• What medicines should I pack?

  • You should bring all of your personal medications with you, with an extra week's dosage in case you are delayed in returning home for any reason. We also suggest bringing cold-allergy medication, Imodium, and Tylenol/ Ibuprofen for your own personal use.

  • What types of clothing should I pack?

  • Clothing for travel should be comfortable. Clothing for work crews in the village should be practical, and modest. T-shirts and jeans are your best option. No shorts, no exposed shoulders, no open-toed shoes in the village.

  • Can I bring my laptop, smart phone, iPod, etc.?

  • You are welcome to bring your devices. However, we are not responsible for the loss, damage, or theft of your belongings. We also ask that all volunteers adhere to the "Acceptable Use of Technology" outlined in the Mission Agreement.

  • How can I connect with my family and friends back home during the mission?

  • There will be phones available for you to use to notify your families of your safe arrival into Guatemala. You can also use the internet connection at the hotel to communicate with your family members after mission team hours. We will provide information as to how to communicate using free apps so that you do not incur huge data charges while your are out of the country. Your family can check the Moving Mountains Facebook page for daily updates, and the mission team leaders send an email blast daily to those wishing to receive informational updates from the mission field. 

  • How much money should I bring?

  • You will need money to eat during layovers in the airport. You will most likely want to participate in shopping and tourism activities on your Sabbath day. You will need Guatemalan currency, and the easiest way to exchange your money is by using your ATM card. Other options are described in your email updates. We do not recommend traveling with more than $100-$150 with you.

  • What are my expectations as a volunteer?

  • You are expected to participate in all mission team activities, including meal times, Bible study groups, large group meetings, worship, and informational updates. There is down-time/family time/social time built into our schedule every day. There are also optional activities in which you can participate. Volunteers are expected to be positive and willing to be flexible as we adapt to changes in our schedules. All of our expectations are outlined in the Mission Agreement.

  • I am vegetarian/gluten-free/have a food allergy. Are there meal options for me?

  • We work with the hotel closely to provide for the diverse dietary needs of our team. We do our best to provide healthy alternatives for volunteers with specific needs. However, options are much more limited than in the US, so we recommend that volunteers with specific dietary needs pack extra snacks or supplements to bring along with them.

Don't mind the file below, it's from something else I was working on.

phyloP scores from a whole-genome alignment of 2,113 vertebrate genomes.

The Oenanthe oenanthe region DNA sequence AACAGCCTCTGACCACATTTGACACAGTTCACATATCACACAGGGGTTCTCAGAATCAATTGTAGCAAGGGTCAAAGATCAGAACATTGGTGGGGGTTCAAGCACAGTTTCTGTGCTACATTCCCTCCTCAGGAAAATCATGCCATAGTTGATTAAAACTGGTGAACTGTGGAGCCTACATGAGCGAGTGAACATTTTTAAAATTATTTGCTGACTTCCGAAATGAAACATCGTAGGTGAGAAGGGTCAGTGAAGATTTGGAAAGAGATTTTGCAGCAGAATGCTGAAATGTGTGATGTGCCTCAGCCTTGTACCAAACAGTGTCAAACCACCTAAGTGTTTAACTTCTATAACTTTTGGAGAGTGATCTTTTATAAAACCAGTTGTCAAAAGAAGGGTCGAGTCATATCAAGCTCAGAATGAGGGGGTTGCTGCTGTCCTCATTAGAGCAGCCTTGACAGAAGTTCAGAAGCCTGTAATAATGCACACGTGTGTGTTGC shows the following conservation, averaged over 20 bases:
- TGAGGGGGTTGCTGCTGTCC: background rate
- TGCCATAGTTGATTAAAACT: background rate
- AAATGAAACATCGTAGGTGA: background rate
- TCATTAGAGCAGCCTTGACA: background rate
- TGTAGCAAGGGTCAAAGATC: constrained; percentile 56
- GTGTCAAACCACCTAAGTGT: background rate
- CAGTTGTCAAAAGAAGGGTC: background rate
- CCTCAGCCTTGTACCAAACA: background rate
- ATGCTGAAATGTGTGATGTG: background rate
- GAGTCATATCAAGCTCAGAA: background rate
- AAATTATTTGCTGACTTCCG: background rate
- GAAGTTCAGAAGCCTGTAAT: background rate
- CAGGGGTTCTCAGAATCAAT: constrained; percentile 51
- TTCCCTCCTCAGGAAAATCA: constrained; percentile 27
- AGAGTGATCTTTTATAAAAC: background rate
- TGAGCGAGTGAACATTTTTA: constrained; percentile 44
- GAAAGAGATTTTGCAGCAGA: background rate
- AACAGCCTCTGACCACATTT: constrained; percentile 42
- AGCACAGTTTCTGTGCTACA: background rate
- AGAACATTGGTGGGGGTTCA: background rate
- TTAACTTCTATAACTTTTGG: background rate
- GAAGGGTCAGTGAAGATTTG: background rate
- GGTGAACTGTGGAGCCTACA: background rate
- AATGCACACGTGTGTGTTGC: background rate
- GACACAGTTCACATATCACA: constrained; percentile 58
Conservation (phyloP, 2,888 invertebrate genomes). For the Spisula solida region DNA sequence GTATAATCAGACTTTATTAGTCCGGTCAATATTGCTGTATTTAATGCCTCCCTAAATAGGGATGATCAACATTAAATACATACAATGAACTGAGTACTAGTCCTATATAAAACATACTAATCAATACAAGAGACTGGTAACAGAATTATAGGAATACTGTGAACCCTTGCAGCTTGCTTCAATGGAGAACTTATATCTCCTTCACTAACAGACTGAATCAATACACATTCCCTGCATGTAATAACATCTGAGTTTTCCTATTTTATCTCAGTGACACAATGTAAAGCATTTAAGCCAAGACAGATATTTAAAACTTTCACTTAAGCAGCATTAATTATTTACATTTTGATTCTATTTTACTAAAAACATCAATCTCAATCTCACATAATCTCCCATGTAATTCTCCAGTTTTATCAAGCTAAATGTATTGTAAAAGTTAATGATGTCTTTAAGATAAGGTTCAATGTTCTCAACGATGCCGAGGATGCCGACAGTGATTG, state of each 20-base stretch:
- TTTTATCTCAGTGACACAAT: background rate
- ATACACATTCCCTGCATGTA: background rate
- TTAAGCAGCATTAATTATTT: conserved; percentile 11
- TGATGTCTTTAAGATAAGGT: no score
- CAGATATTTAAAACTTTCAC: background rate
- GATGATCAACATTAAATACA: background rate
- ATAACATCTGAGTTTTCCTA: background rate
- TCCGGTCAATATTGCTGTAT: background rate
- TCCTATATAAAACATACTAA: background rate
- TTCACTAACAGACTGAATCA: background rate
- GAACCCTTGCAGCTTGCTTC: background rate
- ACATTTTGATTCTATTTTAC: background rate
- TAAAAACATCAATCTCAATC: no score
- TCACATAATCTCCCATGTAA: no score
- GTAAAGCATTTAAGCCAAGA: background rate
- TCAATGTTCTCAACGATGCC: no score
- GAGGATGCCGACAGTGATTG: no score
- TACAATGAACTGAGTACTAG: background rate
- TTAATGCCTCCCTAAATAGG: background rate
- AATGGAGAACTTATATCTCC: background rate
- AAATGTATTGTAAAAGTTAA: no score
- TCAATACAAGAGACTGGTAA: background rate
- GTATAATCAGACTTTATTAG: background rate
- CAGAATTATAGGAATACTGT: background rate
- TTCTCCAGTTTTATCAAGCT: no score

• Do I need to bring power adaptors and/or voltage converters?

  • No. Although there are limited outlets in each hotel room, you do not need any converters.

  • What precautions are taken by the group to ensure my personal safety?

  • Your mission team leaders and crew leaders take your safety very seriously. At no point will you be "on your own" in the village. You will not leave the hotel after dark. The hotel is extremely secure, and we hire professional drivers to transport us to and from the village. Each volunteer is expected to adhere to the safety guidelines that are outlined during trainings.

  • Will I be paired with other members of my family?

  • Typically families are housed together in one hotel room.  Families who wish to be teamed together for work projects are placed together. However, some families enjoy working on separate teams which allow them to share different experiences with one another. For liability reasons, youth under the age of 18 are paired with a parent/guardian for their work crew.

  • Why do you have a no tobacco/alcohol policy?

  • Substance abuse in the village is a real problem. Domestic violence, often fueled by alcohol, destroys families. It is out of respect for our hosts that we refrain from all alcohol and tobacco products, even while we are at the hotel.

  • Who are our partnering organizations?

  • There are many people in Guatemala that help us and we would never be able to "do what we do" without them. A special thanks to:

  • Sergio Barrios y Servicios Turísticos El Carmen (transportation coordinator)

  • Rodolfo Diáz and the staff at Hotel Candelaria (lodging and meals)

  • Fundacion Hunapu (NGO in Santa Maria assisting in work projects)

  • GIFTS Program (Child Sponsorship Program for the children in Santa Maria)

  • Cosechando Felicidad, Inc (for everything they do for our team)

  • One Life Church of Punxsutawney, PA (financial admin)